Dinner With The Omnivore

Posts Tagged ‘snacks

Wood burner. Nice in theory, at any rate.

Resort is open (all right, it’s only for a week, but what do you want in October?), snow is forecast all the way down to the valley floor and once more I spend evenings wrestling with the woodstove in a bid to get it hot enough to reverse the gale howling down the chimney and filling the house with smoke. Winter, we love it.

One of the plus points of risking frostbite all through January by recklessly stepping out of the front door from time to time is that you can eat anything you like at any time of the day without resisting the temptations of cake or restraining yourself from snacking between meals, because if you didn’t you’d probably implode shortly after New Year. This is why traditional montagnard cuisine consists largely of cheese, lard, starch, lard and bacon. Garnished with lard.

Keeping yourself alive and adequately fuelled whilst actually out on the hill can present a challenge, especially if you wish to arrive at the bottom as a reasonably civilised human being and not a ravening beast in the throes of hyperphagy. I once got through most of an innocent-looking baguette before brain managed to wrest control from stomach and register desperate messages coming in from the taste buds that incoming fodder was actually a cold chicken nugget and pesto sandwich with cheapo engine-oil mayonnaise, and not a food substance at all.

Which more than adequately illustrates the pressing need for a portable on-piste fuel supply. There’s always the mountain restaurant option, of course, but at 7€ for a handful of chips it’s well out of reach of a seasonnaire on £200 a month. Besides, there’s no point in wasting good ski time sitting on a terrace and stuffing your face when you can multi-task and do it on the chairlifts.

That's why they tell you to take it off, fool.

Unless you want to carry a backpack around all day, the key considerations in piste food are size, convenience,  resistance to freezing and general wear and tear, and calorie content. Not that there’s anything wrong with backpacks, but I can’t be bothered with the faff of taking it off on the lifts and I’ve seen too many people suspended from chairlifts by their backpack straps to risk leaving it on and suffering the resultant ridicule. Besides, they tend to make me fall over backwards, which is irritating.

The seasonnaire sandwich: probably the most popular munch out there, mainly because it’s free and you just nab one from the kitchen before you leave (free is a big plus for the seasonnaire). Resistant and filling, but doesn’t score too well on the size criterion in my opinion, unless you’re rocking one of those tent arrangements favoured by the park rats.

Kendal Mint Cake: a good high-calorie portable snackette, performs well in extreme conditions, and comes recommended by the likes of Edmund Hillary and Ernest Shackleton, both of whom took stacks of it with them. Invented in 1869 and still going strong. How could you go wrong? Well, there’s the fact that it tastes horrible even at -10°C when most food tastes of nothing at all, and the residual mintiness makes you feel as though your tonsils are about to freeze solid every time you inhale. But top marks if you don’t mind the mint thing.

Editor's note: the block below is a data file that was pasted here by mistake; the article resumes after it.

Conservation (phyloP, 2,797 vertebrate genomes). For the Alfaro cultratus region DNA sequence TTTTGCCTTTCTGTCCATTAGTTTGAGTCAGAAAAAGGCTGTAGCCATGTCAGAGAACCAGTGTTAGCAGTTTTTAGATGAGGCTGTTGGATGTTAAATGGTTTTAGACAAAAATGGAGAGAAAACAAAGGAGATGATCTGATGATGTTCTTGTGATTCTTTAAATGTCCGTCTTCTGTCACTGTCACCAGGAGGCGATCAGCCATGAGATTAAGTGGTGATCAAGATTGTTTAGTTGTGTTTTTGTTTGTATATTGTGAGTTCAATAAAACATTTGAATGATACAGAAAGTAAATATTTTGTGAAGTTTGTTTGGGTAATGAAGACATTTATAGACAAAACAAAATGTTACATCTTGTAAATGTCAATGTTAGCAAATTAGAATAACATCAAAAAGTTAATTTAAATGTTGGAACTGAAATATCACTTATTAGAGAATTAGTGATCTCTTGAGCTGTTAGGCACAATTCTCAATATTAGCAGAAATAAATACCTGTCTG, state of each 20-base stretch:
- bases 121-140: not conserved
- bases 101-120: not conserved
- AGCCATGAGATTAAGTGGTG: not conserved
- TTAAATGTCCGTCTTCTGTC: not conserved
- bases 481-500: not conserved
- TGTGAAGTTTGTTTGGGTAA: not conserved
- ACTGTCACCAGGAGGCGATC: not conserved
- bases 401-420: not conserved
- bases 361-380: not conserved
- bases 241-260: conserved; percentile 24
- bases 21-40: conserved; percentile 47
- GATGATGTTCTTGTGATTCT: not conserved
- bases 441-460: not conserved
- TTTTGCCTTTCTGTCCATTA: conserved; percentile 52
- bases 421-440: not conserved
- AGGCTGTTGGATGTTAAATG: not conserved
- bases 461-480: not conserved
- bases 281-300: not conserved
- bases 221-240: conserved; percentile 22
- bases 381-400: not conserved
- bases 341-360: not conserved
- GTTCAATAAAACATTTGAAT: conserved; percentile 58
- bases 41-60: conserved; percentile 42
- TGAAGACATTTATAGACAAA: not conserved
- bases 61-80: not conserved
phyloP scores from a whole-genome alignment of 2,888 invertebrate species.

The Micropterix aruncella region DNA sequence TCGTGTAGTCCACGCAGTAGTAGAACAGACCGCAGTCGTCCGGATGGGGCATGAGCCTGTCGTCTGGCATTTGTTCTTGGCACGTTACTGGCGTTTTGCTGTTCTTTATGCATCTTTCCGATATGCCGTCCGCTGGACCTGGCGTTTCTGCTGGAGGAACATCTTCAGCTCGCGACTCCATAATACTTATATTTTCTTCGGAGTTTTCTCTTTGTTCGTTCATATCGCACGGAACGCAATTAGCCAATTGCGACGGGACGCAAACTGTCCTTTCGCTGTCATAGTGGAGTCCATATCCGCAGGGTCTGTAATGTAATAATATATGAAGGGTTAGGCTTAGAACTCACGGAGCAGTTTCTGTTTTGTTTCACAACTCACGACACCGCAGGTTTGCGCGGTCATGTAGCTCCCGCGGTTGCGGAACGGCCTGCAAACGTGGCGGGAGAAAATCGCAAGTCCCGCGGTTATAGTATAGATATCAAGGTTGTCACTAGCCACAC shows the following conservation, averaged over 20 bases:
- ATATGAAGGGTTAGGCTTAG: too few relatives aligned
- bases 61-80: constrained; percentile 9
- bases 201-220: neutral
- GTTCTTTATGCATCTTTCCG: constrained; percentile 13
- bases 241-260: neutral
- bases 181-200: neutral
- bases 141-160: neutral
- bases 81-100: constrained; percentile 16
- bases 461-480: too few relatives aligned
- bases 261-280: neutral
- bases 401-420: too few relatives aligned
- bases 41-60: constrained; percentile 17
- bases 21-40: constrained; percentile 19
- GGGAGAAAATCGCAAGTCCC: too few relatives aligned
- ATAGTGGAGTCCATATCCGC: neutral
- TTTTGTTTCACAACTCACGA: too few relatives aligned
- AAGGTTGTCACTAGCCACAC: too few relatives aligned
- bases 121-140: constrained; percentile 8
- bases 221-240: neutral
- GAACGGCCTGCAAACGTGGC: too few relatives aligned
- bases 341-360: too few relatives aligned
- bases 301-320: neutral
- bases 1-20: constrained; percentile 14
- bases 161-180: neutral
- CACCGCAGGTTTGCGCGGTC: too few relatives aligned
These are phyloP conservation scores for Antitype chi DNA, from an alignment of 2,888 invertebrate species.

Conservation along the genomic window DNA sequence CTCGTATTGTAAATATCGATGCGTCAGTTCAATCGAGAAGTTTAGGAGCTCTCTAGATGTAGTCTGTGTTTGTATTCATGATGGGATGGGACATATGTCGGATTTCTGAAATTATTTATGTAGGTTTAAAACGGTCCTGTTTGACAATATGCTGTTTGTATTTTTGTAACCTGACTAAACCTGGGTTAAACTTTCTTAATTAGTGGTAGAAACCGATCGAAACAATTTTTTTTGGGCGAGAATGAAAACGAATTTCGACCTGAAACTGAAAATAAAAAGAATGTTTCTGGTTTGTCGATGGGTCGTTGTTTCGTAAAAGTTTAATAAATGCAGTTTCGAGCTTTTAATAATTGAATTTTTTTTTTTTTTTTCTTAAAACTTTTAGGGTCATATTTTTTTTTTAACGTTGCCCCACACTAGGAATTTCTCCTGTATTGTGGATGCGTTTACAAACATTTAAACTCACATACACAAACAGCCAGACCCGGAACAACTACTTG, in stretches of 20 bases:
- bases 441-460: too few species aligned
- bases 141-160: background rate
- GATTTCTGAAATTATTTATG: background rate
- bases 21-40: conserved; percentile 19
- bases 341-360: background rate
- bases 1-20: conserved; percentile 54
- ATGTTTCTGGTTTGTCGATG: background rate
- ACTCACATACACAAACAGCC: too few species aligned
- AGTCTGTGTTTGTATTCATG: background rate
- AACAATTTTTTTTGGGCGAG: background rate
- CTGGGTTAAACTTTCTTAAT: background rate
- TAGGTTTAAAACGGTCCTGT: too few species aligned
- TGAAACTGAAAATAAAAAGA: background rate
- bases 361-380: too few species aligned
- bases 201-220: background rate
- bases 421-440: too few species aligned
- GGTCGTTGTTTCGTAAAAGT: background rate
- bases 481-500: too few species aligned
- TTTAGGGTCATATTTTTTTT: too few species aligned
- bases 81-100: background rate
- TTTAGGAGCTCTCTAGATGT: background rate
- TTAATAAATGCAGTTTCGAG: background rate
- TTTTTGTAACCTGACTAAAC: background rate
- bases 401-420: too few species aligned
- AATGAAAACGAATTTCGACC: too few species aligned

Another Scottish contribution to haute cuisine

Scottish butter tablet: passes almost every test with flying colours. A sort of fudge arrangement, for those sassenachs amongst you unfamiliar with this nectar in solid form. Compact, impervious to the elements and basically made of sugar stuck together with butter. Half a day’s calorie allowance in every bite. The drawback is a) I’ve never seen it for sale outside Scotland and b) the commercial stuff is a mere ghostlike imitation of the true tablet. Realistically you’d have to make it yourself, an activity fraught with peril as in its liquid form it could be used as napalm. Falls down a bit on the convenience front.

Haribo crocodiles: this recommendation from a friend who used to be a competition rower and is consequently a bit of a connoisseur of energy foods. I was sceptical initially, but actually the crocodiles score well across the board, particularly on convenience, as thanks to the Baltic temperatures involved they can be eaten directly from the jacket pocket without leaving residual stickiness. Fried eggs, smurfs and gummi bears preform equally well.

Mars Bars: not bad on the calorie front, and reasonably convenient and cost-effective, but let down badly by its performance in the cold. Unacceptably high tooth-resistance quotient initially, and when warmed up turns into a tar-like substance liable to ruin any expensive dental work you may have. Avoid.

Fruit: pants. Sorry, I know it’s healthy and good for your teeth and all that, but it’s an awkward shape, it leaves you with pockets full of soggy cores and peelings, and you probably use more energy eating the stuff than you get out of it in return.

Token vitamin

Fruit compote: this stuff, on the other hand, scores quite well on convenience with its handy stick-the-nozzle-in-the-gob-and-squeeze system and while its calorie count is still a bit low it’s small enough to stuff in a pocket along with a second more heavy-duty snack. Allows you to feel virtuous about eating at least one vitamin during the course of the day.

Twix: probably the best all-round compromise, in my opinion. Good low-temperature performance despite the toffee, which somehow manages to avoid becoming rock solid. The twin-biscuit arrangement allows for convenient stashing of half your snackette for later in the day, and the Twix has the advantage of being weight for weight the cheapest thing in its class. Yes, I am the sort of sad obsessive who checks the per kilo price on the chocolate bars.

And the winner is ...!

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